Securitizing Music: From “David Bowie” to the recent “The Who” and “Tim McGraw”

We know much about securitizing debt. But securitizing music? Yes! That’s not a new concept. Like securitizing debt is a mechanism of converting a bundle of debts into a marketable security that are backed by the original debt, securitizing music falls under the umbrella of celebrity bonds which is associated with intellectual property rights based on fame gained through some form of artistry.

These securitized instruments are usually called as music bonds that are backed by royalty streams, album sales and live music concerts of the celebrated musicians.

How does these music bonds work?

The music artist uses the proceeds from the bond sale to purchase old recordings of his/her music work that is already sold to someone, be it an individual or a music publishing company. The rights to royalties from the sales are securitized into bonds. By creating such bonds, the artist can forfeit royalties for the life of the bond. These bonds also undergo a credit rating to assure the safety of the bond buyer’s investment.

David pullman, a well-known investment banker, is the pioneer who created such music bond for the artist David Bowie in the year 1997 for the artist’s works recorded prior to 1990. Hence the name “The Bowie Bonds”.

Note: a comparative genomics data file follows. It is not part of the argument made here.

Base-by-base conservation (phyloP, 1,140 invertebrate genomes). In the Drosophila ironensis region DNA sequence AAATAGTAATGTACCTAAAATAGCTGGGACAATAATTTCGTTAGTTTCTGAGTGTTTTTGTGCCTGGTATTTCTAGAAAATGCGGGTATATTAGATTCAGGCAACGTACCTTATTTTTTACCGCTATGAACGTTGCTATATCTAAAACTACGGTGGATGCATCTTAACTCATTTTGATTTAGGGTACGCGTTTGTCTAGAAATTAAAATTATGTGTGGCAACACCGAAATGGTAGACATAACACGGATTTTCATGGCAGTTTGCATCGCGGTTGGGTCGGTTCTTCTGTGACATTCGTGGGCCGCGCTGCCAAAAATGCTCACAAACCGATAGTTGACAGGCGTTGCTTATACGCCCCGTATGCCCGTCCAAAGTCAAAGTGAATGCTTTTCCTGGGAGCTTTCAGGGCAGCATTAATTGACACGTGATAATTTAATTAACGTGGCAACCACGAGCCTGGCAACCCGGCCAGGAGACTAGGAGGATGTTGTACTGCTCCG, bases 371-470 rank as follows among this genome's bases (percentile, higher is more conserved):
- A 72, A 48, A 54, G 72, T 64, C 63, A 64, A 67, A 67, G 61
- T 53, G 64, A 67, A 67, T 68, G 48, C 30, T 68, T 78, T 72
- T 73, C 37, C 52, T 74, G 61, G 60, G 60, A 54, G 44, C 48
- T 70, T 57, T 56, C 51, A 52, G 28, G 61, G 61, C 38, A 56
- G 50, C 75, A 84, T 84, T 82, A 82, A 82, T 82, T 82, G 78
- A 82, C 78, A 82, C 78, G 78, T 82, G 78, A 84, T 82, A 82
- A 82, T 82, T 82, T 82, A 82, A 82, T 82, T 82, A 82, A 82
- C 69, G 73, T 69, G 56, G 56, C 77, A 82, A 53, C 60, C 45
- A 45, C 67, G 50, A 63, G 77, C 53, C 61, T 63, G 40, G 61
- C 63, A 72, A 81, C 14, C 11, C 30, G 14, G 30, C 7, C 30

Since then, there have been number of such bond creation for celebrity musicians, like Iron Maiden, rocker Rod Stewart, songstress Dusty Springfield, and songwriter Duane Hitchings, by other bankers as well.

Though, music bond seems to be an interesting concept, such type of artist-backed debt instrument has lost its charm with the rise of online music sharing and streaming. Due to the gaining popularity of online music file sharing and streaming, the value of bonds started sliding down. By the beginning of 21st century, the music business faced a slump as the music fans moved from record stores to online music sharing platform. As a result, the bowie bond was downgraded by credit rating firm Moody’s in 2004, to a mark just above the junk status.

However, arrival of legal online music publishers has improved interest in such instruments. The Bowie bonds matured in 2007 and were redeemed as scheduled, without default, and the rights to the income from the songs were given back to Bowie.

2021 also appears to be witnessing one of such bond issues backed by the music catalogues of major of pop music, country and classic rock acts including The Who and Tim McGraw.

Northleaf Capital, a private equity and credit firm, intends to sell such securities backed by The Who’s and Tim McGraw’s works.

The deal is estimated to be worth US$303.8 million supported by publishing and sound recording rights of a total of 52,729 songs, as well as the income generated by the music. According to Kroll Bond Rating Agency’s presale report. Guggenheim Securities is leading the offering, and Kroll anticipates the deal to receive a good credit rating.

Assistant Professor


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